US Marines on patrol in an Afghan school building, May 1, 2009. (Reuters/Goran Tomasevic)

In Afghanistan, the war goes on. As The Nation documented recently, tens of thousands of Afghan civilians have died since the war began in 2001, and with the war having entered its thirteenth year, there’s no end in sight. The American combat mission is winding down, but if the Obama administration has its way there won’t be an end to the counterterrorism war in Afghanistan for years to come. And, in an editorial today, “An Exit Strategy from Afghanistan,” The New York Times admits without irony that what the United States has got for a dozen lethal years in Afghanistan is a stalemate:

As it winds down its 12-year-old military commitment in Afghanistan, the United States is still looking for a face-saving way out of a conflict that seems headed, at best, for a stalemate.

Last week, Secretary of State John Kerry made a surprise visit to Afghanistan to put pressure on President Hamid Karzai to accept American terms for a continued US military presence past 2014. Among the terms that the United States wants: immunity from any prosecution by Afghan authorities for crimes and atrocities committed by US forces and permission to engage in Special Forces raids against Al Qaeda and other terrorist groups anywhere in the country, even though only a few dozen Al Qaeda members remain. Despite the positive spin that Kerry and the State Department put on his visit, however, he utterly failed to get a deal. As Reuters noted:

A draft pact known as the Bilateral Security Agreement (BSA) was hammered out in Kabul last weekend by U.S. Secretary of State John Kerry. But he left without a final deal as Afghan President Hamid Karzai said only the assembly, the Loya Jirga, had the authority to decide contentious issues.

And the Loya Jirga, a big national meeting of tribal elders, warlords, clergy and others, might not cotton to American demands to allow US troops free reign to engage in counterterrorism—especially if Karzai, who is scheduled to leave office in 2014 after elections next spring, steers them in another direction.

There’s an unofficial Halloween deadline for a pact. Otherwise, the military is hinting, the United States will have to start dismantling everything, including bases nearby that might be used to evacuate US forces and equipment, and making other plans.

In Kerry’s mind, of course, is the fact that when a similar situation faced the United States in Iraq five years ago, the Iraqis rejected American demands, and the incoming Obama administration proved unable to satisfy Iraqi concerns, so the United States pulled out completely from Iraq. The difference between Iraq and Afghanistan, though, is that while Iraq has oil revenues to keep it solvent, Afghanistan has nothing, and it’s totally dependent on the United States and other Western allies to provide aid. That aid, the Obama administration is not-so-subtly telling Karzai, depends on Kabul allowing the United States to keep troops in-country. As the Times editorial puts it:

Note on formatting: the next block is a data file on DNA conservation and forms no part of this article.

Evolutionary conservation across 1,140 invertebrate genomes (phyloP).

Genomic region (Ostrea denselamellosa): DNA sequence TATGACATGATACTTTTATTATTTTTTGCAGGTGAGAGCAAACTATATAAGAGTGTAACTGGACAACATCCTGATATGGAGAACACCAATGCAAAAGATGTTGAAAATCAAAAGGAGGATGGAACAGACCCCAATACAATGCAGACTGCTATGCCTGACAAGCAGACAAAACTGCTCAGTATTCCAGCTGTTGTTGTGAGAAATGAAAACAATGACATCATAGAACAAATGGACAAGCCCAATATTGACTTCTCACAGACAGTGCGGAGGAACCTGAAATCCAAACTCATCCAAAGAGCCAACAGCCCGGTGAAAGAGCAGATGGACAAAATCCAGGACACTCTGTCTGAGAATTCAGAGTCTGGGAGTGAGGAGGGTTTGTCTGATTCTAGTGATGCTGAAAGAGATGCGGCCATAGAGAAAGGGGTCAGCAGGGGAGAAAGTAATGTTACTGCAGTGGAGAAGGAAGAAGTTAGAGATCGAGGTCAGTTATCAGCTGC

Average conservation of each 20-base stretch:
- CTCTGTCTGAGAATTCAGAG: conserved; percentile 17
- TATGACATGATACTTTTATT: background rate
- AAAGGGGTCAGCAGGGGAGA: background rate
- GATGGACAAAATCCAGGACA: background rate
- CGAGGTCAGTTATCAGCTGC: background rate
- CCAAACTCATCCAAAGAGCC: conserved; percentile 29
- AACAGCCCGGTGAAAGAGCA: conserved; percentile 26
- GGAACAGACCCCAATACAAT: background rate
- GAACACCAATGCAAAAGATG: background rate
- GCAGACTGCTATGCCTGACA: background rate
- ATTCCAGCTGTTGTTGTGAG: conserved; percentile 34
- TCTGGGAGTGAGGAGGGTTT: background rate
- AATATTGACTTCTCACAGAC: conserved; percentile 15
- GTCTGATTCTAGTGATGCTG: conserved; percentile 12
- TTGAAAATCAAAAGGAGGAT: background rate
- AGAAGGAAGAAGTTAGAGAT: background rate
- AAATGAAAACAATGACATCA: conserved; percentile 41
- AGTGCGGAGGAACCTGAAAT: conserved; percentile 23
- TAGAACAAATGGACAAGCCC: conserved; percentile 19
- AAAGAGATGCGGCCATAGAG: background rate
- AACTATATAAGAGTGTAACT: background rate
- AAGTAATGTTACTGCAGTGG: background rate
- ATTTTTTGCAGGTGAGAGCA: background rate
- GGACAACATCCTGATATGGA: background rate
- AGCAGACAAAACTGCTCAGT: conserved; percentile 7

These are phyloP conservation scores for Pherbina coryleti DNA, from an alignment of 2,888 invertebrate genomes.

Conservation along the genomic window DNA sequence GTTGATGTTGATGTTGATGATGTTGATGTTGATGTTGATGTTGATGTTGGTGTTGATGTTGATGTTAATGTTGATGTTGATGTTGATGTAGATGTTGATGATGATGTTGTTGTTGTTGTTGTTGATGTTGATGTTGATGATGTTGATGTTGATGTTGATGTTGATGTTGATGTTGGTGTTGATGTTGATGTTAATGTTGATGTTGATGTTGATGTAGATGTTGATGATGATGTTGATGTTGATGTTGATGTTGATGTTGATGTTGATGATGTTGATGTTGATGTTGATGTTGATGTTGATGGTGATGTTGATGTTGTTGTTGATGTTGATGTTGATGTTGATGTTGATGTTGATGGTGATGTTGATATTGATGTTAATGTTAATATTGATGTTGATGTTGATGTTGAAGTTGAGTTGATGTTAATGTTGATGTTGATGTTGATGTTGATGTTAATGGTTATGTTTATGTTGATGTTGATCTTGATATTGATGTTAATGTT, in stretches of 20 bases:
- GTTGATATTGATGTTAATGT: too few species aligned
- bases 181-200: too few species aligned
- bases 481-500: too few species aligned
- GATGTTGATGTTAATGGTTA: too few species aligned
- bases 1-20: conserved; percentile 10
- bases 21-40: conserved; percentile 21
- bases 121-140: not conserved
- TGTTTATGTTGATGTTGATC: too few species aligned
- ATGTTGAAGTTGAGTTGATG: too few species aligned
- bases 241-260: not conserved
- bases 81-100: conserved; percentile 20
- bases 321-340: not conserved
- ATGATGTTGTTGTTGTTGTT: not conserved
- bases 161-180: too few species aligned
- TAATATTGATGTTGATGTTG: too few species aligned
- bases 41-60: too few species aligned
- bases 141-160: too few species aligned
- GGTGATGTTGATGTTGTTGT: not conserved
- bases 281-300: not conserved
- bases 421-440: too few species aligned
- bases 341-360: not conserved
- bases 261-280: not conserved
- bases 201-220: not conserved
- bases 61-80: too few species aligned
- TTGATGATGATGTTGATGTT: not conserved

Congress is unlikely to keep paying for the Afghan Army and police, at a cost that could range from $4 billion to $6 billion, unless Americans are deployed there.

Meanwhile, the Taliban continues to strike US and Afghan targets, including an attack on an international convoy last week, the assassination of a provincial governor, and other high-profile actions. In its editorial, the Times notes correctly that a political deal with the Taliban is essential to preserve Afghanistan’s security, or some semblance of it, after 2014, but that so far there’s no sign of any movement there, and it says that the talks with the Taliban, which seemed to get going earlier this year, won’t restart until after the April elections.

The Obama administration has to redouble its efforts here, coupling a pledge to withdraw and any all US forces from Afghanistan unconditionally with a diplomatic offensive to get Pakistan, Iran, India, Saudi Arabia and others countries on board with a plan to rebalance and reorganize the government in Kabul.

Check out The Nation’s in-depth report on the civilian death toll of the ongoing war in Afghanistan.